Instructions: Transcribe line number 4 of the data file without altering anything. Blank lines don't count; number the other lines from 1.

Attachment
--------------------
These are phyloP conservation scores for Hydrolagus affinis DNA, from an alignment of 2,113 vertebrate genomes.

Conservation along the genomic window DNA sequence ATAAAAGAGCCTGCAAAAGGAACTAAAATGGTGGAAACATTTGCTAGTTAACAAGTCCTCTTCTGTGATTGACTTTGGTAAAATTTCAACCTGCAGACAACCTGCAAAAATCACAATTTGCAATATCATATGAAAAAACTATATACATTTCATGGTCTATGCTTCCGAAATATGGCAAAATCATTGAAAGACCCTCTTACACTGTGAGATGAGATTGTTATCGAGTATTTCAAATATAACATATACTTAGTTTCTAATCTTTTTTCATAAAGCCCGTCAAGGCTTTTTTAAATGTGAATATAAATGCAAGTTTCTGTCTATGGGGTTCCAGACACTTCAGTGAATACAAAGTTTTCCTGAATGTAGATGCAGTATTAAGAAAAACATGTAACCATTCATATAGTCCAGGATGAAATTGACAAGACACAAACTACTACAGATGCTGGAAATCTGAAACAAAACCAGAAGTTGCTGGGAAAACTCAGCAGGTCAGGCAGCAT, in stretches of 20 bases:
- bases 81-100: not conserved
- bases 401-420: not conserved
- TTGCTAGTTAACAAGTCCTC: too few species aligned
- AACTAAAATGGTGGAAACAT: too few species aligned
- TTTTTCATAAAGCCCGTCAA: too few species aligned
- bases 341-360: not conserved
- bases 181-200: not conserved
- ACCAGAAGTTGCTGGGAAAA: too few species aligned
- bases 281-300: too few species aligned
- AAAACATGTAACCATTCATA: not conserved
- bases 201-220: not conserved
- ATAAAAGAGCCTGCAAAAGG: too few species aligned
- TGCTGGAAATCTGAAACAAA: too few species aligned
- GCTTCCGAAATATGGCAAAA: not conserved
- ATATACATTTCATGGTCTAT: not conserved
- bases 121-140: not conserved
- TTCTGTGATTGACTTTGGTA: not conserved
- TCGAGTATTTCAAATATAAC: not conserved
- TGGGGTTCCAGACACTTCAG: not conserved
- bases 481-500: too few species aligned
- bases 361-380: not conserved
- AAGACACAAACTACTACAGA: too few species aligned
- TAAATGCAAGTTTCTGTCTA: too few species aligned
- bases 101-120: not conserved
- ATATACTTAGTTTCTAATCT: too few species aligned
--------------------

- bases 401-420: not conserved